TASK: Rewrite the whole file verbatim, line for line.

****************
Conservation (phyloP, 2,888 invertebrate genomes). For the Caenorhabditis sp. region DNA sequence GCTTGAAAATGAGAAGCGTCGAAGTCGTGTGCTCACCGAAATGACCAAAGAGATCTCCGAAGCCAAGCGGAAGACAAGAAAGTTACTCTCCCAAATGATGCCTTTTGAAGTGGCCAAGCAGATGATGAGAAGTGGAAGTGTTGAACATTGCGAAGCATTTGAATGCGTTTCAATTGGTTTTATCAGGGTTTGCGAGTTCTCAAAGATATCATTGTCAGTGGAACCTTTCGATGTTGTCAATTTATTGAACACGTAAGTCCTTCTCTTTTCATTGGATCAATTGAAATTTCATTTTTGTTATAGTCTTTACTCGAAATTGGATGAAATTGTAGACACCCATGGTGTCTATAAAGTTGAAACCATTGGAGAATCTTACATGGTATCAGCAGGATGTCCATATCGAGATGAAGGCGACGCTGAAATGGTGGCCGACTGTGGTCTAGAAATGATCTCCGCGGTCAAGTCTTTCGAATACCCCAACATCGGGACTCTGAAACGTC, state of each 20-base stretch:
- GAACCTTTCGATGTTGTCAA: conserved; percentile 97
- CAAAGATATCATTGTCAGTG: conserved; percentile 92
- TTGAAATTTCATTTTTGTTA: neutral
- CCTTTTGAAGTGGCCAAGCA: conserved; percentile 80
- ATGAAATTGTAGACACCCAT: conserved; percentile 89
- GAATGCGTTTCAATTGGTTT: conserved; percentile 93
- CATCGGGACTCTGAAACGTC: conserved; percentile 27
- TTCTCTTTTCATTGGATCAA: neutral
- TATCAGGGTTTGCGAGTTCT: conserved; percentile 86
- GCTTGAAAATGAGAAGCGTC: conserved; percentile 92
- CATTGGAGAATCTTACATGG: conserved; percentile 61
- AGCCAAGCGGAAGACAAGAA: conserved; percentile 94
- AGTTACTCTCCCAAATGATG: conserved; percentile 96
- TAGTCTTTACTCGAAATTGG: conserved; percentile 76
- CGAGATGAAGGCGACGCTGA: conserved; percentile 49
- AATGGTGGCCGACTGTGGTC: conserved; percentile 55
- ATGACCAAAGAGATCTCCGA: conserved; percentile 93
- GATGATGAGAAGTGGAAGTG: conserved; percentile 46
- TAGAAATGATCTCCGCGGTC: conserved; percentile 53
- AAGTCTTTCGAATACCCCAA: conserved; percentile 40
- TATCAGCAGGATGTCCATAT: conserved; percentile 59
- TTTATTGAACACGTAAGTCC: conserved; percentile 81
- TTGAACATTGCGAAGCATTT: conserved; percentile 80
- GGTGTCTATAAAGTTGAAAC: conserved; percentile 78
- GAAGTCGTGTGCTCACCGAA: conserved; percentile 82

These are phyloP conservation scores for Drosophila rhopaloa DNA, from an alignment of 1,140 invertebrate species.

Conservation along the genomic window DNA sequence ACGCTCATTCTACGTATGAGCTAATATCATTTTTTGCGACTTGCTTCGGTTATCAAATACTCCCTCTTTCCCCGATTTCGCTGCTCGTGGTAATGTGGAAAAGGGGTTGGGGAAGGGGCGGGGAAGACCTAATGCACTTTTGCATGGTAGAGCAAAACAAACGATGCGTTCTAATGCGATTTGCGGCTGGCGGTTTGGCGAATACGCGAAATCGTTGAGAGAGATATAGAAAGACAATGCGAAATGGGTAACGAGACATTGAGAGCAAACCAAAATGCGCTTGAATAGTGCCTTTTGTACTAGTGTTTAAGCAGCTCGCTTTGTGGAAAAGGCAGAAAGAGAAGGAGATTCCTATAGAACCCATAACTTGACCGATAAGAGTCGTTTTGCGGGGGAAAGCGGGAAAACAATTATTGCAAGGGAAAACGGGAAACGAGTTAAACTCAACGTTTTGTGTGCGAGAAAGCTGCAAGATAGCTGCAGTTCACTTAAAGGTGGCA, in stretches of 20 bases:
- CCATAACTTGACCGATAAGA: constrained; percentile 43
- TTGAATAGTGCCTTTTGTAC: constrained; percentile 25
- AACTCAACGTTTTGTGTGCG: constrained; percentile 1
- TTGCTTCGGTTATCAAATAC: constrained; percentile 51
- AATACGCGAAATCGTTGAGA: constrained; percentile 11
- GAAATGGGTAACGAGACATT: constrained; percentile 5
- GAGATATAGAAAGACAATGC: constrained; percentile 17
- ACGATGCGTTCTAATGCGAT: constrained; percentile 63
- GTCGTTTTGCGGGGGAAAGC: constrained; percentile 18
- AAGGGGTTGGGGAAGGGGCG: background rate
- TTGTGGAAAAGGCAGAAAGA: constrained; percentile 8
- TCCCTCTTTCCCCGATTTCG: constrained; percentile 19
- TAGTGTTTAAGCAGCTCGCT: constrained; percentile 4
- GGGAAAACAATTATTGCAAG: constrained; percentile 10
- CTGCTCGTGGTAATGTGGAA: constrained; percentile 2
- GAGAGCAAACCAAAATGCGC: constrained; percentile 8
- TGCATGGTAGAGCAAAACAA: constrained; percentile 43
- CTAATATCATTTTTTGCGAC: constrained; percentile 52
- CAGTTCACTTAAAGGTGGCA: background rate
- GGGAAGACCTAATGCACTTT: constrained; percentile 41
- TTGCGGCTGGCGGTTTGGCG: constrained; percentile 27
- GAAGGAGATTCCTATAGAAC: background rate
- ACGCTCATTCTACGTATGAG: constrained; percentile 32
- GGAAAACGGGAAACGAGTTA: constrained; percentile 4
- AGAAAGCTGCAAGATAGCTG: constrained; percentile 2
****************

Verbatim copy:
Conservation (phyloP, 2,888 invertebrate genomes). For the Caenorhabditis sp. region DNA sequence GCTTGAAAATGAGAAGCGTCGAAGTCGTGTGCTCACCGAAATGACCAAAGAGATCTCCGAAGCCAAGCGGAAGACAAGAAAGTTACTCTCCCAAATGATGCCTTTTGAAGTGGCCAAGCAGATGATGAGAAGTGGAAGTGTTGAACATTGCGAAGCATTTGAATGCGTTTCAATTGGTTTTATCAGGGTTTGCGAGTTCTCAAAGATATCATTGTCAGTGGAACCTTTCGATGTTGTCAATTTATTGAACACGTAAGTCCTTCTCTTTTCATTGGATCAATTGAAATTTCATTTTTGTTATAGTCTTTACTCGAAATTGGATGAAATTGTAGACACCCATGGTGTCTATAAAGTTGAAACCATTGGAGAATCTTACATGGTATCAGCAGGATGTCCATATCGAGATGAAGGCGACGCTGAAATGGTGGCCGACTGTGGTCTAGAAATGATCTCCGCGGTCAAGTCTTTCGAATACCCCAACATCGGGACTCTGAAACGTC, state of each 20-base stretch:
- GAACCTTTCGATGTTGTCAA: conserved; percentile 97
- CAAAGATATCATTGTCAGTG: conserved; percentile 92
- TTGAAATTTCATTTTTGTTA: neutral
- CCTTTTGAAGTGGCCAAGCA: conserved; percentile 80
- ATGAAATTGTAGACACCCAT: conserved; percentile 89
- GAATGCGTTTCAATTGGTTT: conserved; percentile 93
- CATCGGGACTCTGAAACGTC: conserved; percentile 27
- TTCTCTTTTCATTGGATCAA: neutral
- TATCAGGGTTTGCGAGTTCT: conserved; percentile 86
- GCTTGAAAATGAGAAGCGTC: conserved; percentile 92
- CATTGGAGAATCTTACATGG: conserved; percentile 61
- AGCCAAGCGGAAGACAAGAA: conserved; percentile 94
- AGTTACTCTCCCAAATGATG: conserved; percentile 96
- TAGTCTTTACTCGAAATTGG: conserved; percentile 76
- CGAGATGAAGGCGACGCTGA: conserved; percentile 49
- AATGGTGGCCGACTGTGGTC: conserved; percentile 55
- ATGACCAAAGAGATCTCCGA: conserved; percentile 93
- GATGATGAGAAGTGGAAGTG: conserved; percentile 46
- TAGAAATGATCTCCGCGGTC: conserved; percentile 53
- AAGTCTTTCGAATACCCCAA: conserved; percentile 40
- TATCAGCAGGATGTCCATAT: conserved; percentile 59
- TTTATTGAACACGTAAGTCC: conserved; percentile 81
- TTGAACATTGCGAAGCATTT: conserved; percentile 80
- GGTGTCTATAAAGTTGAAAC: conserved; percentile 78
- GAAGTCGTGTGCTCACCGAA: conserved; percentile 82

These are phyloP conservation scores for Drosophila rhopaloa DNA, from an alignment of 1,140 invertebrate species.

Conservation along the genomic window DNA sequence ACGCTCATTCTACGTATGAGCTAATATCATTTTTTGCGACTTGCTTCGGTTATCAAATACTCCCTCTTTCCCCGATTTCGCTGCTCGTGGTAATGTGGAAAAGGGGTTGGGGAAGGGGCGGGGAAGACCTAATGCACTTTTGCATGGTAGAGCAAAACAAACGATGCGTTCTAATGCGATTTGCGGCTGGCGGTTTGGCGAATACGCGAAATCGTTGAGAGAGATATAGAAAGACAATGCGAAATGGGTAACGAGACATTGAGAGCAAACCAAAATGCGCTTGAATAGTGCCTTTTGTACTAGTGTTTAAGCAGCTCGCTTTGTGGAAAAGGCAGAAAGAGAAGGAGATTCCTATAGAACCCATAACTTGACCGATAAGAGTCGTTTTGCGGGGGAAAGCGGGAAAACAATTATTGCAAGGGAAAACGGGAAACGAGTTAAACTCAACGTTTTGTGTGCGAGAAAGCTGCAAGATAGCTGCAGTTCACTTAAAGGTGGCA, in stretches of 20 bases:
- CCATAACTTGACCGATAAGA: constrained; percentile 43
- TTGAATAGTGCCTTTTGTAC: constrained; percentile 25
- AACTCAACGTTTTGTGTGCG: constrained; percentile 1
- TTGCTTCGGTTATCAAATAC: constrained; percentile 51
- AATACGCGAAATCGTTGAGA: constrained; percentile 11
- GAAATGGGTAACGAGACATT: constrained; percentile 5
- GAGATATAGAAAGACAATGC: constrained; percentile 17
- ACGATGCGTTCTAATGCGAT: constrained; percentile 63
- GTCGTTTTGCGGGGGAAAGC: constrained; percentile 18
- AAGGGGTTGGGGAAGGGGCG: background rate
- TTGTGGAAAAGGCAGAAAGA: constrained; percentile 8
- TCCCTCTTTCCCCGATTTCG: constrained; percentile 19
- TAGTGTTTAAGCAGCTCGCT: constrained; percentile 4
- GGGAAAACAATTATTGCAAG: constrained; percentile 10
- CTGCTCGTGGTAATGTGGAA: constrained; percentile 2
- GAGAGCAAACCAAAATGCGC: constrained; percentile 8
- TGCATGGTAGAGCAAAACAA: constrained; percentile 43
- CTAATATCATTTTTTGCGAC: constrained; percentile 52
- CAGTTCACTTAAAGGTGGCA: background rate
- GGGAAGACCTAATGCACTTT: constrained; percentile 41
- TTGCGGCTGGCGGTTTGGCG: constrained; percentile 27
- GAAGGAGATTCCTATAGAAC: background rate
- ACGCTCATTCTACGTATGAG: constrained; percentile 32
- GGAAAACGGGAAACGAGTTA: constrained; percentile 4
- AGAAAGCTGCAAGATAGCTG: constrained; percentile 2